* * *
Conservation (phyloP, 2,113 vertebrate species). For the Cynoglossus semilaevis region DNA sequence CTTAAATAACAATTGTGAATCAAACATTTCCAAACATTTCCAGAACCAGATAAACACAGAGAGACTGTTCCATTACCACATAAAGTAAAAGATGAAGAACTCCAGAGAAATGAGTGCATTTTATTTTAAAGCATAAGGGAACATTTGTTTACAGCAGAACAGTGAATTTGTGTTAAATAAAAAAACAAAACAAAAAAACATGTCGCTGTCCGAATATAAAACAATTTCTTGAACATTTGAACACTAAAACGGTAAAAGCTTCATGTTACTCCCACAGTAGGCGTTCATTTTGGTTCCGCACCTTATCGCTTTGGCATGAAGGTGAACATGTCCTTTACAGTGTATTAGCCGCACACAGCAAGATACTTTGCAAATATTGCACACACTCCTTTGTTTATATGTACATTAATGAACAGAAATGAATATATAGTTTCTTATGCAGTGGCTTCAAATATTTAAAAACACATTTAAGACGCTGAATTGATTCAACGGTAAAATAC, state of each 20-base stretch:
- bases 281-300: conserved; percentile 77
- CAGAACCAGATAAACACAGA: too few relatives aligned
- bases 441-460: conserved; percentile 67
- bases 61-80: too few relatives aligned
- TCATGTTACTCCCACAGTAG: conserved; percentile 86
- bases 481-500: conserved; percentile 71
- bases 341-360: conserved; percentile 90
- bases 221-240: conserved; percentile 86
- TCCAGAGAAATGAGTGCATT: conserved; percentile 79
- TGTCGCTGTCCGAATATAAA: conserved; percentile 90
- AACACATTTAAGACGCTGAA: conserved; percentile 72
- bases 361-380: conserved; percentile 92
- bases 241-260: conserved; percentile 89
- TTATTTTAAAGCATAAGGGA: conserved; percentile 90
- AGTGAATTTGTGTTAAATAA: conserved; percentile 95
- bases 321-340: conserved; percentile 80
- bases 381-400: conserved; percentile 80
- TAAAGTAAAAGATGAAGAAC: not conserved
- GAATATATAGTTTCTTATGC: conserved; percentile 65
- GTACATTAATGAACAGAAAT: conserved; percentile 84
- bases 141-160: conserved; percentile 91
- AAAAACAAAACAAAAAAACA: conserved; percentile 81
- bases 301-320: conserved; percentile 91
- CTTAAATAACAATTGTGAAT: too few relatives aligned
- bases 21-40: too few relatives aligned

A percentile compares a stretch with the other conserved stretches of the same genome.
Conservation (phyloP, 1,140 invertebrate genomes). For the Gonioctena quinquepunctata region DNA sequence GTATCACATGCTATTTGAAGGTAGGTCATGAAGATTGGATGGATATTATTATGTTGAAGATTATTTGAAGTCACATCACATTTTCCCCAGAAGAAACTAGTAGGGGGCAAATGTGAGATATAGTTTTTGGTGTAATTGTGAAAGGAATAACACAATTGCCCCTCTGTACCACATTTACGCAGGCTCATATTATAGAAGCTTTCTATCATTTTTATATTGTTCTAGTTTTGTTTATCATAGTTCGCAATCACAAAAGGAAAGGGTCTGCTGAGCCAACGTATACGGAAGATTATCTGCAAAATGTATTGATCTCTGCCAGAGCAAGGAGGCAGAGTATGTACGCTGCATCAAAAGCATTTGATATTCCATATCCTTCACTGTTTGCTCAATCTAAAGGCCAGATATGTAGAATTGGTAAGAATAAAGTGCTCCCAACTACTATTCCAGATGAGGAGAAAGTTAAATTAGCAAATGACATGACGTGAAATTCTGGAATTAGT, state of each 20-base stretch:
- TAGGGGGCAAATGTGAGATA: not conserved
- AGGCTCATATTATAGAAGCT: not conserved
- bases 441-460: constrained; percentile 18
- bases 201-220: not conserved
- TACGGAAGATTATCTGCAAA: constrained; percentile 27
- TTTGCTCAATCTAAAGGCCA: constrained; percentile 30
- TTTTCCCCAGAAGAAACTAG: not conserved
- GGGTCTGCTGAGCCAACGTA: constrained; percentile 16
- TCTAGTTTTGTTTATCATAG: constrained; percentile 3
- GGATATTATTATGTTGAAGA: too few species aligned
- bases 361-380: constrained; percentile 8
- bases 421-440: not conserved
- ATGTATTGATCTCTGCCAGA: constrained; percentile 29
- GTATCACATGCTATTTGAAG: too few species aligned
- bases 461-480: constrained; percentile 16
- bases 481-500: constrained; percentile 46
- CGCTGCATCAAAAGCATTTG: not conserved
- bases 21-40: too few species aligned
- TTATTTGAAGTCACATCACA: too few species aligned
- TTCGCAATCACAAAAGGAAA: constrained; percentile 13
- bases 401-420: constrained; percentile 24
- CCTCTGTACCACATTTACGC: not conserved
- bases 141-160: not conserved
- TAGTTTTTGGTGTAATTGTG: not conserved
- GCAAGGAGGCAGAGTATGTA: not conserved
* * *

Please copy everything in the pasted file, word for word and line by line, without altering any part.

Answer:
Conservation (phyloP, 2,113 vertebrate species). For the Cynoglossus semilaevis region DNA sequence CTTAAATAACAATTGTGAATCAAACATTTCCAAACATTTCCAGAACCAGATAAACACAGAGAGACTGTTCCATTACCACATAAAGTAAAAGATGAAGAACTCCAGAGAAATGAGTGCATTTTATTTTAAAGCATAAGGGAACATTTGTTTACAGCAGAACAGTGAATTTGTGTTAAATAAAAAAACAAAACAAAAAAACATGTCGCTGTCCGAATATAAAACAATTTCTTGAACATTTGAACACTAAAACGGTAAAAGCTTCATGTTACTCCCACAGTAGGCGTTCATTTTGGTTCCGCACCTTATCGCTTTGGCATGAAGGTGAACATGTCCTTTACAGTGTATTAGCCGCACACAGCAAGATACTTTGCAAATATTGCACACACTCCTTTGTTTATATGTACATTAATGAACAGAAATGAATATATAGTTTCTTATGCAGTGGCTTCAAATATTTAAAAACACATTTAAGACGCTGAATTGATTCAACGGTAAAATAC, state of each 20-base stretch:
- bases 281-300: conserved; percentile 77
- CAGAACCAGATAAACACAGA: too few relatives aligned
- bases 441-460: conserved; percentile 67
- bases 61-80: too few relatives aligned
- TCATGTTACTCCCACAGTAG: conserved; percentile 86
- bases 481-500: conserved; percentile 71
- bases 341-360: conserved; percentile 90
- bases 221-240: conserved; percentile 86
- TCCAGAGAAATGAGTGCATT: conserved; percentile 79
- TGTCGCTGTCCGAATATAAA: conserved; percentile 90
- AACACATTTAAGACGCTGAA: conserved; percentile 72
- bases 361-380: conserved; percentile 92
- bases 241-260: conserved; percentile 89
- TTATTTTAAAGCATAAGGGA: conserved; percentile 90
- AGTGAATTTGTGTTAAATAA: conserved; percentile 95
- bases 321-340: conserved; percentile 80
- bases 381-400: conserved; percentile 80
- TAAAGTAAAAGATGAAGAAC: not conserved
- GAATATATAGTTTCTTATGC: conserved; percentile 65
- GTACATTAATGAACAGAAAT: conserved; percentile 84
- bases 141-160: conserved; percentile 91
- AAAAACAAAACAAAAAAACA: conserved; percentile 81
- bases 301-320: conserved; percentile 91
- CTTAAATAACAATTGTGAAT: too few relatives aligned
- bases 21-40: too few relatives aligned

A percentile compares a stretch with the other conserved stretches of the same genome.
Conservation (phyloP, 1,140 invertebrate genomes). For the Gonioctena quinquepunctata region DNA sequence GTATCACATGCTATTTGAAGGTAGGTCATGAAGATTGGATGGATATTATTATGTTGAAGATTATTTGAAGTCACATCACATTTTCCCCAGAAGAAACTAGTAGGGGGCAAATGTGAGATATAGTTTTTGGTGTAATTGTGAAAGGAATAACACAATTGCCCCTCTGTACCACATTTACGCAGGCTCATATTATAGAAGCTTTCTATCATTTTTATATTGTTCTAGTTTTGTTTATCATAGTTCGCAATCACAAAAGGAAAGGGTCTGCTGAGCCAACGTATACGGAAGATTATCTGCAAAATGTATTGATCTCTGCCAGAGCAAGGAGGCAGAGTATGTACGCTGCATCAAAAGCATTTGATATTCCATATCCTTCACTGTTTGCTCAATCTAAAGGCCAGATATGTAGAATTGGTAAGAATAAAGTGCTCCCAACTACTATTCCAGATGAGGAGAAAGTTAAATTAGCAAATGACATGACGTGAAATTCTGGAATTAGT, state of each 20-base stretch:
- TAGGGGGCAAATGTGAGATA: not conserved
- AGGCTCATATTATAGAAGCT: not conserved
- bases 441-460: constrained; percentile 18
- bases 201-220: not conserved
- TACGGAAGATTATCTGCAAA: constrained; percentile 27
- TTTGCTCAATCTAAAGGCCA: constrained; percentile 30
- TTTTCCCCAGAAGAAACTAG: not conserved
- GGGTCTGCTGAGCCAACGTA: constrained; percentile 16
- TCTAGTTTTGTTTATCATAG: constrained; percentile 3
- GGATATTATTATGTTGAAGA: too few species aligned
- bases 361-380: constrained; percentile 8
- bases 421-440: not conserved
- ATGTATTGATCTCTGCCAGA: constrained; percentile 29
- GTATCACATGCTATTTGAAG: too few species aligned
- bases 461-480: constrained; percentile 16
- bases 481-500: constrained; percentile 46
- CGCTGCATCAAAAGCATTTG: not conserved
- bases 21-40: too few species aligned
- TTATTTGAAGTCACATCACA: too few species aligned
- TTCGCAATCACAAAAGGAAA: constrained; percentile 13
- bases 401-420: constrained; percentile 24
- CCTCTGTACCACATTTACGC: not conserved
- bases 141-160: not conserved
- TAGTTTTTGGTGTAATTGTG: not conserved
- GCAAGGAGGCAGAGTATGTA: not conserved